FTBs left high and dry as 125% LTVs are pulled off shelves

Northern Rock and BM Solutions have withdrawn their 125 per cent mortgage products from the market, the lenders have announced

Northern Rock's high loan-to-value Together mortgage was pulled last week follows by Birmingham Midshires' Mortgage Plus shortly after.

Jacqualyn Gill, public relations manager for Northern Rock, said the lender was trying to rein back its mortgage lending, and in light of the number of mortgage providers who recently pulled their 125 per cent products from the market, the bank said it did not want an imbalance in lending.

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She said: "It was a very successful product for a number of years, but because of the position we now find ourselves in it was the right time to withdraw it from our range. It did help a lot of people get on the housing ladder."

Clare Mortimer, senior media relations manager for Birmingham Midshires Solutions put the withdrawal of Mortgage Plus down to prevailing market conditions. She said: "We have removed the Mortgage Plus and do not intend to replace it at this time, and we have done this after reviewing the market and we believe it is appropriate at this time."

She added that Mortgage Plus mortgages which had already been sold would be honoured. She said: "We only take business through intermediaries so if an intermediary has placed the business, if we have issued a key facts illustration. If a case has been submitted and we have issued a KFI, that will be honoured."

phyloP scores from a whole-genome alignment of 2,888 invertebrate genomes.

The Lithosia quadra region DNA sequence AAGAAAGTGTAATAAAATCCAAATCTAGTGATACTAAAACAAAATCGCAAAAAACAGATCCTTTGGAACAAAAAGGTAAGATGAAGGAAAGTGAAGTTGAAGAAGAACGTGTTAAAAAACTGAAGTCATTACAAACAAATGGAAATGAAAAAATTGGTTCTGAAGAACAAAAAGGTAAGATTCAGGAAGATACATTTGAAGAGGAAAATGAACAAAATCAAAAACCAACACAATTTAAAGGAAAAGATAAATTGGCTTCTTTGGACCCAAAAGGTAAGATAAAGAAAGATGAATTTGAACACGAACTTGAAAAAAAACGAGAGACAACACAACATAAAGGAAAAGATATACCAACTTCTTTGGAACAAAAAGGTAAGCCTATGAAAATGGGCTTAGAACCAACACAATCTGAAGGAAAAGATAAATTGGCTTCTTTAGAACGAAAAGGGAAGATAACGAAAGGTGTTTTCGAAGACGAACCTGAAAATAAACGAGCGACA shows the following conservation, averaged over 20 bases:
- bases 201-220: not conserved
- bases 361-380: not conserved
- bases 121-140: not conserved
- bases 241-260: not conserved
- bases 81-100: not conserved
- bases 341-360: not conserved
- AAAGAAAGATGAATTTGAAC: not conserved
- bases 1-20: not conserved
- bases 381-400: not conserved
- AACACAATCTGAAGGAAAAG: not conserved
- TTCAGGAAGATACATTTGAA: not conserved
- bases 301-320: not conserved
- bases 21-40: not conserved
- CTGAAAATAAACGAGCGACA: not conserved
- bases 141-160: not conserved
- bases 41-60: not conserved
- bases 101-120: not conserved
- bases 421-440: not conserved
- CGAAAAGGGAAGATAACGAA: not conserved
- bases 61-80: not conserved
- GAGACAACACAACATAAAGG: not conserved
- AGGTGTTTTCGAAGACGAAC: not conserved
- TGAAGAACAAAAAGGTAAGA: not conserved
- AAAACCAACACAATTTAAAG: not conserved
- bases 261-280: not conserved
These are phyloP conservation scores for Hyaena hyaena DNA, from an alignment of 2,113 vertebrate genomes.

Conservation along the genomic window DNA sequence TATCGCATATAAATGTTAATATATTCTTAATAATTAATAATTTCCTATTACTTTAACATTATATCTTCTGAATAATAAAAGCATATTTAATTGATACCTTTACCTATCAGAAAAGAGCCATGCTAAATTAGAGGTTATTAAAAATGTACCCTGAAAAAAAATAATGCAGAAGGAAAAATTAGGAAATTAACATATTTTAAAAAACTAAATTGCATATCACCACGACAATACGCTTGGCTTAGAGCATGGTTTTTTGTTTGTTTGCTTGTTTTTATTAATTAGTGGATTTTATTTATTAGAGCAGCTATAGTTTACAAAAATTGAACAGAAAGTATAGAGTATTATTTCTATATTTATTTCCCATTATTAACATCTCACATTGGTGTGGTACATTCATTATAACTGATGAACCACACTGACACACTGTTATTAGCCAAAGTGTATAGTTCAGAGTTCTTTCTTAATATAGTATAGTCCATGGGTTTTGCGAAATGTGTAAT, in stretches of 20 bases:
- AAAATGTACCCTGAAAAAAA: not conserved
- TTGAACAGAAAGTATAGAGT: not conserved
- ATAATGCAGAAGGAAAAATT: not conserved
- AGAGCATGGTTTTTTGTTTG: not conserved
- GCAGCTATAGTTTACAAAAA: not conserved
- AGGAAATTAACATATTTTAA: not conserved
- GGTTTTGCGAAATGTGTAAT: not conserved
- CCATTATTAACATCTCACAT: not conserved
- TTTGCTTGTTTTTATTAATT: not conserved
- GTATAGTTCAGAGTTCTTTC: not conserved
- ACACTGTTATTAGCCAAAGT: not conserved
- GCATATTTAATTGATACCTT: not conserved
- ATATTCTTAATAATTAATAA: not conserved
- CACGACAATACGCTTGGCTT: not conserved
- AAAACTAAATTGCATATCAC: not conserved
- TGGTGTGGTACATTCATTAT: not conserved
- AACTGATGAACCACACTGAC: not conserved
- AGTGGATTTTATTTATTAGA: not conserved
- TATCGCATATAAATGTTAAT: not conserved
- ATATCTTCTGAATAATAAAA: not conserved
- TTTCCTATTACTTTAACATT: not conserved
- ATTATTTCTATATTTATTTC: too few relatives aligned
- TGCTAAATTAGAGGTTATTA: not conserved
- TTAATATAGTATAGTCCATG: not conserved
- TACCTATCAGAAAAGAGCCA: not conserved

Despite the pulled product, she remained optimistic about the mortgage market: "There are strong fundamental market conditions and the mortgage market is fast paced and dynamic and as lenders we need to move with that."

However, Edward Boyle, IFA for Paisley-based Millbrae Financial Services Limited, said 125 per cent mortgage products were bad news. He said: "There will always be people there who would accept it if it was offered to them, but we would never advise a client to stretch themselves like that it is irresponsible. It is a good thing that they have been withdrawn from the market. They don't do the purchaser any favours at all. For anybody who wants to borrow that kind of extra money, it means that normally they have financial problems, so that is not going to solve the problem."

On the mortgage market generally, he added: "I think it could get more difficult for people to borrow money, because lenders will be more circumspect on how they lend to and this will have a knock on effect on the people trying to sell the properties."